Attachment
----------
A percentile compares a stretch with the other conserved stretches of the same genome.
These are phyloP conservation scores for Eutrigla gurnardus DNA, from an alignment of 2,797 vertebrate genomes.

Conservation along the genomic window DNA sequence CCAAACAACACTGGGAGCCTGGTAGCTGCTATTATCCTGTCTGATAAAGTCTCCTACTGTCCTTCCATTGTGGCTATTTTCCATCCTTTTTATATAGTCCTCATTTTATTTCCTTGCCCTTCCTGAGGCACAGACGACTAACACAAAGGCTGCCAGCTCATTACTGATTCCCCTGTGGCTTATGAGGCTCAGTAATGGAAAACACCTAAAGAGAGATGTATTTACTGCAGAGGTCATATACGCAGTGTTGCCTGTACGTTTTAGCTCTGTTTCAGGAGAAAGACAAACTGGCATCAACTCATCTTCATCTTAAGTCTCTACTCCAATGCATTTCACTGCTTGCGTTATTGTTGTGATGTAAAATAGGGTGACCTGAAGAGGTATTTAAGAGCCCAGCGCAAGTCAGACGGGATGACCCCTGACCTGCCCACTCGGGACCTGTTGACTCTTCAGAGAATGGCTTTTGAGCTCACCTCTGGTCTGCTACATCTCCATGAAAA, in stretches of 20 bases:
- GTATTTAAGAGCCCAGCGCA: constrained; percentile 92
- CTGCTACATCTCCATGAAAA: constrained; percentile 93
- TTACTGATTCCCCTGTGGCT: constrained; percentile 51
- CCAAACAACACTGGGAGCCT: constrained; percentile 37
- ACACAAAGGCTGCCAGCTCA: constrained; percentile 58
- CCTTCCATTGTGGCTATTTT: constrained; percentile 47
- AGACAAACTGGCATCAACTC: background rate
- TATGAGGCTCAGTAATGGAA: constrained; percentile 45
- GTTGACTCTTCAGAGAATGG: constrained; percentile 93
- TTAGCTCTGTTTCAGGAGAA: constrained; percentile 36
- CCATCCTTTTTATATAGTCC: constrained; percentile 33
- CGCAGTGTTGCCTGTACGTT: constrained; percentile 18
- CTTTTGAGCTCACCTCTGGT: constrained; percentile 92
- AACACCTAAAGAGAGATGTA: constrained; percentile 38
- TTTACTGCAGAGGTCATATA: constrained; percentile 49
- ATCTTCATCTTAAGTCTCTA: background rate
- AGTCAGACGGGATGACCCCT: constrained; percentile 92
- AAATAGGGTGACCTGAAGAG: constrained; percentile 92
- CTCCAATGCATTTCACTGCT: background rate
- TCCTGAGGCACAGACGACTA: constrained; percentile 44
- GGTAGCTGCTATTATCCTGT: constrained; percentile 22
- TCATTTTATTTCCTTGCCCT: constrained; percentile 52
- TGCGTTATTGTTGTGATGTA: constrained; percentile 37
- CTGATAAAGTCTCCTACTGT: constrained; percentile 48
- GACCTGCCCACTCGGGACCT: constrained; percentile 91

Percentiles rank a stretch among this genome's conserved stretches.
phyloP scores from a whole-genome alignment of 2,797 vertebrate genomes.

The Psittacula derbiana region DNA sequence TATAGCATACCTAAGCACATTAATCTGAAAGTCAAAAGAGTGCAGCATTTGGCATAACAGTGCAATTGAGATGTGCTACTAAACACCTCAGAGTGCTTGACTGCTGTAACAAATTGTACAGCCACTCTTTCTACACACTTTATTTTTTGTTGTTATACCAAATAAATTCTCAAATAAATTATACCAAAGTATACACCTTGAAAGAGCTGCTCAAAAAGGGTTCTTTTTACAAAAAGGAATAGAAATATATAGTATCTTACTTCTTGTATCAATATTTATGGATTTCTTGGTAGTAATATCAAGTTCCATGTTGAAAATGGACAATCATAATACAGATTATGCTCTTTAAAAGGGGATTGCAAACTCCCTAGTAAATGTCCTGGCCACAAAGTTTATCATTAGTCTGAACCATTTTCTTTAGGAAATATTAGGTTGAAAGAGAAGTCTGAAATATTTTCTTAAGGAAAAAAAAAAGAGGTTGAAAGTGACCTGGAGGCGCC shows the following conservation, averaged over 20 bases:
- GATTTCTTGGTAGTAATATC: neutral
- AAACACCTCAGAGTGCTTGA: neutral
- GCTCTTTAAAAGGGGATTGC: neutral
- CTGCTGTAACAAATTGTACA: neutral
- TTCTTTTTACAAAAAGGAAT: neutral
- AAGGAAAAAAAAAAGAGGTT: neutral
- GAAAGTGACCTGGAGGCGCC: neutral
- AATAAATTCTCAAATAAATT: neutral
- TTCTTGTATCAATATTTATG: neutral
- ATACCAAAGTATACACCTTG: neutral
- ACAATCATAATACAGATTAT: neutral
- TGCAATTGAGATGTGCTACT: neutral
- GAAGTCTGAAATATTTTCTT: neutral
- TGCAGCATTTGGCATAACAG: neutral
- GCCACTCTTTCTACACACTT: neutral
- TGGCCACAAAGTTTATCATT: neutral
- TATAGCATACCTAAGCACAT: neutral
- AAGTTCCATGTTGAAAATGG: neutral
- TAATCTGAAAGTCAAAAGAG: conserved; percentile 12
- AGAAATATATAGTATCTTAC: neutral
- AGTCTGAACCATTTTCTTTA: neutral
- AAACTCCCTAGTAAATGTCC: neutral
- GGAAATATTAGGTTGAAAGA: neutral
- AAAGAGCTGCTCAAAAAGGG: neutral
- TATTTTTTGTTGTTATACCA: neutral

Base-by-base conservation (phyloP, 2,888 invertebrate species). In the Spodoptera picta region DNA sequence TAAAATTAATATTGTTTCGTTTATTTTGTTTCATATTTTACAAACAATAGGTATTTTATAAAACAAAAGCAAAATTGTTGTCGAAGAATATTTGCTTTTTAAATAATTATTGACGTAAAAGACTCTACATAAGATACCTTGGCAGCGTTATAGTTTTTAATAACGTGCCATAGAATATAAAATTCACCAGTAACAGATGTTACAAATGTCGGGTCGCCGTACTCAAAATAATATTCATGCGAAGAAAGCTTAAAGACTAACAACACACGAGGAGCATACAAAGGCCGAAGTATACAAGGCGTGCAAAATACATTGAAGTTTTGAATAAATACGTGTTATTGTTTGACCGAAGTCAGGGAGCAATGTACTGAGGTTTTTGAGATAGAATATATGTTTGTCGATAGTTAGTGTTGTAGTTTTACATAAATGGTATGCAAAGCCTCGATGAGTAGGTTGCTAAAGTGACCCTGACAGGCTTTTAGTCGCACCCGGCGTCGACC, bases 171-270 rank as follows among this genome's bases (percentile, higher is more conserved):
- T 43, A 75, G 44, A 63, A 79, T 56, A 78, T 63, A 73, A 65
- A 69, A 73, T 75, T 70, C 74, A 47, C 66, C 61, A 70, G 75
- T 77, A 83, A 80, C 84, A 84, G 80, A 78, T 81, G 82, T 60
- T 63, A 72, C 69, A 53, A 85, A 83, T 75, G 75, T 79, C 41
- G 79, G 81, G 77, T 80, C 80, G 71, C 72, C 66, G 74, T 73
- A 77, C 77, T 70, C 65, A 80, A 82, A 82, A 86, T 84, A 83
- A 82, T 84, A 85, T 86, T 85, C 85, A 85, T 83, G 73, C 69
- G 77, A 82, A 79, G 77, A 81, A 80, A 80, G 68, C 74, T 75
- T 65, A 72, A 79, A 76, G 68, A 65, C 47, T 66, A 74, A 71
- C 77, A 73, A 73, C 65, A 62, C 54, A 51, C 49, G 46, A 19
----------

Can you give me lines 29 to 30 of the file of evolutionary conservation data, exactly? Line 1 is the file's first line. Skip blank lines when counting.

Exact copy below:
Percentiles rank a stretch among this genome's conserved stretches.
phyloP scores from a whole-genome alignment of 2,797 vertebrate genomes.